Buying Updike’s Collection: Author John Updike sold a slew of books to the owner of Manchester by the Book in Massachusetts, and some of the books will resell for up to $1000. The added value comes from marginal notes jotted by the Pulitzer prize-winning author.

Don Quixote: The world will hold cultural events and a traveling exhibit in honor of Miguel de Cervantes’ Don Quixote, first published in 1605, 400 years ago. It was the world’s first best-seller.

News! News! Harry Is Back! Oh, Rapture!

J.K. Rowling announced today that she finished writing the sixth book in her wildly acclaimed series, and the press went wildly--I mean, they sucked it up. The book is called "Harry Potter and the Half-Blood Prince." Perhaps you’re sick of such news, but I think it’s hilarious that the Potter books receive so much attention. The press may as well be talking about former President Clinton returning to the White House and his plans to save the world as soon as he can remove the stains from his blue supersuit. “Honey, where’s my supersuit?” “Why do need to know?”

Of course, Barnes & Noble says they have 500,000 emails asking when HP6 will arrive, so I suppose the press has reason to get excited. Reuters reports:
"I know you all expected this to happen on Christmas Day, but I was sure that those of you who celebrate Christmas have better things to do on the day itself than fight your way into my study, whereas those of you who don't celebrate Christmas would definitely prefer not to wait until the 25th," Rowling said in a message on her website, accessible only after fans solve several riddles.


This Week's Christian Carnival

The Christian Carnival will be at the Patriot Paradox this week, Christmas theme, of course. I am unable to submit something on that theme, but I don't mind have a post rejected, which I don't think they do.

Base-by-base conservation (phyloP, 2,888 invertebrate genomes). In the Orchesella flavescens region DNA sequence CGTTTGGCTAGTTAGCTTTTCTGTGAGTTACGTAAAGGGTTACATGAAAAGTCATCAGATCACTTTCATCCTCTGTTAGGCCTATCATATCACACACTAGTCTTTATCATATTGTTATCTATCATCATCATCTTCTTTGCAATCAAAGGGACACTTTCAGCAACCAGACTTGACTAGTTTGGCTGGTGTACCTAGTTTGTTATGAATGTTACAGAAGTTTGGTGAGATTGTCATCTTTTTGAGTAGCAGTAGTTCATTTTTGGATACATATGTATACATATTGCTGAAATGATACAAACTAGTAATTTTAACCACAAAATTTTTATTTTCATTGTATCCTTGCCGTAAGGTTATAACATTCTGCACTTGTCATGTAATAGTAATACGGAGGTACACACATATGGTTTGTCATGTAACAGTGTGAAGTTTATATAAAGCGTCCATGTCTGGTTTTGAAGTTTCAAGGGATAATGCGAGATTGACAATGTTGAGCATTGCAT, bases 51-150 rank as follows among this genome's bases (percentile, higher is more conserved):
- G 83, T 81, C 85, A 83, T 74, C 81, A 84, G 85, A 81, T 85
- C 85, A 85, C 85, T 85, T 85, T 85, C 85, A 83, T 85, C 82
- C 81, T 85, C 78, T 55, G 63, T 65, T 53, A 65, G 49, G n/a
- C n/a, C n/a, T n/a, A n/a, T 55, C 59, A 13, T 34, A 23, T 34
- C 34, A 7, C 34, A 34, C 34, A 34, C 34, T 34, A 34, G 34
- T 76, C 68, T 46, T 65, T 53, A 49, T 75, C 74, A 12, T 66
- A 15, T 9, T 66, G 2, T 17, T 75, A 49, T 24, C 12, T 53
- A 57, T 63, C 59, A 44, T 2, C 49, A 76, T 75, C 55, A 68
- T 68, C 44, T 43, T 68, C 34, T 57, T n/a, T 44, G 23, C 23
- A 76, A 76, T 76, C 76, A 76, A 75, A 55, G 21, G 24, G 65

Monday, December 20, 2004

Crichton's State of Fear

In his most recent book, State of Fear, Michael Crichton takes on global warming, a sacred* cow for some scientists and politicians. James M. Pethokoukis in U.S. News & World Report points to a speech on Crichton’s website to summarizes the author’s views. “Scientific consensus,” he argues, has been wrong on plate tectonics and other theories. It appears to be wrong here too.

This AP article notes that State of Fear has a five page message on global warming and a fourteen page bibliography. “Crichton's author's statement is new even for Crichton. In it, he argues that a political agenda, not scientific evidence, is the foundation for predictions that the planet's climate will warm by 4 to 9 degrees Fahrenheit over the next century. World powers, he says, use global warming to keep citizens in a state of fear, just as they did with the Cold War. But Crichton is noticeably vague about who these powers are.”

Bryan Curtis of thinks Crichton just has it out for environmentalists. He calls it “a 600-page tirade” of “propaganda.”

Alan Cheuse, writing for the Chicago Tribune (for access: brandybuck, password: hobbit), calls it a “jumpy, 600-page page-burner,” which doesn’t sound like a compliment to me, but the context shows it is. “What with all the footnotes sprinkled throughout the story to corroborate the science spouted by some of the characters, the novel could have the same effect on readers as the bite of that tiny octopus [an Australian octopus which can paralyze]. It had the opposite effect on me.”